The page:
Africa should stand up to bullies and embrace good governance

All the arguments raised in the article are very basic; westerners have indeed done terrible things to Africa, but 50 years and counting of independence you can’t continue to blame them as the sole cause of Africa’s problems.

Editor,

RE: “Africans need a sea-change in mentality” (The New Times, October 1).

All the arguments raised in the article are very basic; westerners have indeed done terrible things to Africa, but 50 years and counting of independence you can’t continue to blame them as the sole cause of Africa’s problems.

Most of African problems are actually homegrown. Do you want the west to come and clean rubbish in African cities that are stinking, or are they to blame for the theft of almost all public funds in Africa that leaves services crumbling?

If we had more leaders like Rwanda’s President Paul Kagame maybe we would be ahead but with the kind of leaders that we have today, don’t expect the pecking order to change. The pecking order is created by innovation, democracy, education and services.

For example, why is Africa not inventing much or even reverse anything yet technology is at the disposal for everyone today? It’s because our education lacks investment.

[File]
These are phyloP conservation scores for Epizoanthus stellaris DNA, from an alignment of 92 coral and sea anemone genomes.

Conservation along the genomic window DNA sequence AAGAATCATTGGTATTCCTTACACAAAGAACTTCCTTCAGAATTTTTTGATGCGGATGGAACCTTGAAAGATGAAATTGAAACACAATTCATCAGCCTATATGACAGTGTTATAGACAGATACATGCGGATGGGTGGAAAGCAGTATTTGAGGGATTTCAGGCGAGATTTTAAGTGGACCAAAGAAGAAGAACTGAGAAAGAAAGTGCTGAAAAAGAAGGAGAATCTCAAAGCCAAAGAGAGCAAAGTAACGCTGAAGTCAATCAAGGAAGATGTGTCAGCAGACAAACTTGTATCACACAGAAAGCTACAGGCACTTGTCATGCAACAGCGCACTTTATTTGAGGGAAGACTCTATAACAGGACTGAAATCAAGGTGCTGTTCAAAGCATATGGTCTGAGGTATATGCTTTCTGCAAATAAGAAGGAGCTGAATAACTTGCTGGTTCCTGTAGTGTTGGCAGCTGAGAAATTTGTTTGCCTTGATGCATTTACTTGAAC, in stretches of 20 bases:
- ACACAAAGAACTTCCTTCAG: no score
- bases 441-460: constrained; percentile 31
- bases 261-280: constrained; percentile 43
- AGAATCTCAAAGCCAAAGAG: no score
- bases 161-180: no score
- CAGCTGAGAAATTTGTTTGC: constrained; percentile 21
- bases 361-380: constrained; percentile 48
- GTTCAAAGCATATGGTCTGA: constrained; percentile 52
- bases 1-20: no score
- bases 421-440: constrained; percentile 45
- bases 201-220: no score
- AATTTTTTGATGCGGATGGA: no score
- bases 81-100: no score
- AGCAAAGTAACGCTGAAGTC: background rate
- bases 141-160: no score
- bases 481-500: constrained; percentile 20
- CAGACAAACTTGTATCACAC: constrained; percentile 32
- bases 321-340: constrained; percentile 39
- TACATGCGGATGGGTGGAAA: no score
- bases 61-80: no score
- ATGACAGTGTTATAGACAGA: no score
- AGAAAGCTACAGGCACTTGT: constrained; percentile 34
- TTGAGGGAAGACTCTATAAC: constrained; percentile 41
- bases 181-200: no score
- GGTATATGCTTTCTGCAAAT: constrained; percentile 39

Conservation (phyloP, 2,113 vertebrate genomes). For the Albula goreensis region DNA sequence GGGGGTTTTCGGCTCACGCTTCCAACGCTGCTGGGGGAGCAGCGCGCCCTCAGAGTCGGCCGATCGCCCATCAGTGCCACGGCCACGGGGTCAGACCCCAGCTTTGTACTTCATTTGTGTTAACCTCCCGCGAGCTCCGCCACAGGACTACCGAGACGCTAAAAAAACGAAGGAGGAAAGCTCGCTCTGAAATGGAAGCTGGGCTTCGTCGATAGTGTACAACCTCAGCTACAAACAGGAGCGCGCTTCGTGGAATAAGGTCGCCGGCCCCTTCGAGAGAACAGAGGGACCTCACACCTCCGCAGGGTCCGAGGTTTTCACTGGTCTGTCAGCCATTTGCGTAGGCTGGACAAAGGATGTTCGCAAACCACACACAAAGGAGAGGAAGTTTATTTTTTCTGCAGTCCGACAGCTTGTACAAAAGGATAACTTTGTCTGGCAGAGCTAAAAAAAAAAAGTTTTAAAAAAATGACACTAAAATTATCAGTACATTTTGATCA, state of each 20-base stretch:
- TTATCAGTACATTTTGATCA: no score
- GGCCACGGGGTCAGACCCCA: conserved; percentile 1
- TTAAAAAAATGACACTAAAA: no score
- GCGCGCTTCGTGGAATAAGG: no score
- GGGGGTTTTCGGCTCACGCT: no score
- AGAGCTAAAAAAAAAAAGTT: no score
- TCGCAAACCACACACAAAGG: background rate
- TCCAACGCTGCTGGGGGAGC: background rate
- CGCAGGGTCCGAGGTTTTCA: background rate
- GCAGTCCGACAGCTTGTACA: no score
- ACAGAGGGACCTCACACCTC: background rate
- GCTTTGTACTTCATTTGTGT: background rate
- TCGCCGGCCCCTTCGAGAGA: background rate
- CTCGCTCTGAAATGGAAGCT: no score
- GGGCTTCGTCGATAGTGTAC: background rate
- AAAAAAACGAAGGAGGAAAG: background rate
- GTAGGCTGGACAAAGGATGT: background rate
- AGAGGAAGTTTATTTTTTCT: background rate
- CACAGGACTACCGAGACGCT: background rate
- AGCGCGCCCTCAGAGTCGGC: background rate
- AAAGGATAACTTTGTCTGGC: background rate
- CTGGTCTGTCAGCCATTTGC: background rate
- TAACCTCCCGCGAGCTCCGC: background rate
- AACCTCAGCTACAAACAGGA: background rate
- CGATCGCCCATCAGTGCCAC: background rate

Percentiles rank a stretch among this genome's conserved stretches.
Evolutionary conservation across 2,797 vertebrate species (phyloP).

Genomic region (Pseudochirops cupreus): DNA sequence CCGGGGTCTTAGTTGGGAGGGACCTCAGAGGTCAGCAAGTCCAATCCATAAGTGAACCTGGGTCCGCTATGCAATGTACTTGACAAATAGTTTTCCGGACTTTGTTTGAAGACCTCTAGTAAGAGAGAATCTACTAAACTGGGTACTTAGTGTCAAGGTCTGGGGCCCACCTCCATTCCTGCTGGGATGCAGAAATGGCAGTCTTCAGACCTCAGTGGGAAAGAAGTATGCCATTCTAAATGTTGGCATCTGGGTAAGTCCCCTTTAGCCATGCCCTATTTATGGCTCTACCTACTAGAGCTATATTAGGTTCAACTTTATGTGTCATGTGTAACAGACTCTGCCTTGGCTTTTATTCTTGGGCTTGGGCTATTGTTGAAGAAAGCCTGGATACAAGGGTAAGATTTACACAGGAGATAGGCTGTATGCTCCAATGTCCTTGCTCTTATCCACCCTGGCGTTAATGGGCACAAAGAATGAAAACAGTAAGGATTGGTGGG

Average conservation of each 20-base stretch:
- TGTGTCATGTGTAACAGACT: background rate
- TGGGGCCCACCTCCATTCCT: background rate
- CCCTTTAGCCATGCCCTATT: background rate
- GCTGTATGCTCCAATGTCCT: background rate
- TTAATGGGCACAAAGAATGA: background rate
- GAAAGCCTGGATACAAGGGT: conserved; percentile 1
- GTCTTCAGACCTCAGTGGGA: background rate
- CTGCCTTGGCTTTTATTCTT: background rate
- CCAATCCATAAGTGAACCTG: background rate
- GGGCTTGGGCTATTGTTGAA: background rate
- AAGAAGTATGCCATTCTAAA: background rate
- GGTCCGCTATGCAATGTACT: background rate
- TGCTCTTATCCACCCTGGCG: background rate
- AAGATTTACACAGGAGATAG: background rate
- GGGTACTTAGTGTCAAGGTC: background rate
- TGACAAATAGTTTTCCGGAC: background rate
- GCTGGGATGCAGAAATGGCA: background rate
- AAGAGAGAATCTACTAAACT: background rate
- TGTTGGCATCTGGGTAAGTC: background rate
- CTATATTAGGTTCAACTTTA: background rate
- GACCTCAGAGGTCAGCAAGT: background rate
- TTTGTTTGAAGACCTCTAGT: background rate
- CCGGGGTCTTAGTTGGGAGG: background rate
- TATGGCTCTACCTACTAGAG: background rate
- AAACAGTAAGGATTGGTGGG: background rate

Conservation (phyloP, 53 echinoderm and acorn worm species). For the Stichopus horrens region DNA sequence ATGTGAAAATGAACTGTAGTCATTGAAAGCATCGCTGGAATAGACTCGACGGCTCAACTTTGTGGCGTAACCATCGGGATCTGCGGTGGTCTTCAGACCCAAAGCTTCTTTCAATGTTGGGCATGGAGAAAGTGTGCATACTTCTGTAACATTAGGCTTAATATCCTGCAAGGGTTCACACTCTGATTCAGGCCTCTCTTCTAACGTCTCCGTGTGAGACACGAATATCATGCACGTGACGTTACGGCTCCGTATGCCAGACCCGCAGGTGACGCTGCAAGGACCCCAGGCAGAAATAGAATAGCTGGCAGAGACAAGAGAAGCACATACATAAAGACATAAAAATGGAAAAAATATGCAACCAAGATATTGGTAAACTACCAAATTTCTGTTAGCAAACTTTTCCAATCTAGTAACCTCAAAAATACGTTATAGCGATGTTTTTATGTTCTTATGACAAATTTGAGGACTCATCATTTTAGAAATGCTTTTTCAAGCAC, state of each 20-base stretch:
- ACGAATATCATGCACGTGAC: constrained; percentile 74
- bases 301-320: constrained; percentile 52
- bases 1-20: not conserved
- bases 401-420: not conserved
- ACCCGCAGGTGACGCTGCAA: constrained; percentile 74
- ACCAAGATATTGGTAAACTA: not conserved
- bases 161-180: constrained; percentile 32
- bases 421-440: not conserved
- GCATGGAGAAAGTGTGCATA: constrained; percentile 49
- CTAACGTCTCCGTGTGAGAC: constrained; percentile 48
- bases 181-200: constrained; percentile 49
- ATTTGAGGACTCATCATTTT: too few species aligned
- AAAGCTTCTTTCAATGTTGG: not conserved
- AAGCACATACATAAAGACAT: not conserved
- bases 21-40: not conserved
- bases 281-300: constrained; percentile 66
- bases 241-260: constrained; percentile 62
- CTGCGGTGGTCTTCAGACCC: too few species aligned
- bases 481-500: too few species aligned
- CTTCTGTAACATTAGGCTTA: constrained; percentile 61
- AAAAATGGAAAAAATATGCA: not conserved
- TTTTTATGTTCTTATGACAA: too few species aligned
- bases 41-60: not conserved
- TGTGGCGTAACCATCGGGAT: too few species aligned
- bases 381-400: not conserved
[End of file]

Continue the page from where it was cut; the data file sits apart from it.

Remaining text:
African leaders prefer to buy the best modern guns in the world than investing in their countries’ infrastructure and services—the main reason being that the former keeps them in power.

See how Ethiopia has invested in its infrastructure and how fast it’s developing. They have now launched the first light rail system in sub-Saharan Africa; they built it at $450 million, while some other African countries spent way more money on fighter jets

Charles Lusansa Bukenya

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Highlighting western hypocrisy and the profound effects of western racist ideologies on people does not absolve corruption, incompetence…of many African leaders.

Africa and the rest of the world have the right and the obligation to question the instrumentalisation, injustice and undemocratic nature of “international intuitions” that perpetuate inequality, poverty, conflicts…and ask reform.

Through many forms of western indoctrinations many African politicians are still in a state of mental lethargy and just accept their “partners” advices on national policies that keep draining their countries’ wealth.

If it isn’t mental colonisation, then how can you explain that there are “14 African countries forced to pay colonial tax to France”?

The report raises serious issues of effective brainwashing resulting in total submission to the west. There are many Africans who still believe in the fallacious theory of white superiority and they need a wakeup call.

Without this awareness of self-worth it is quasi impossible for them to change their lot.

Ndoli Sabi

 

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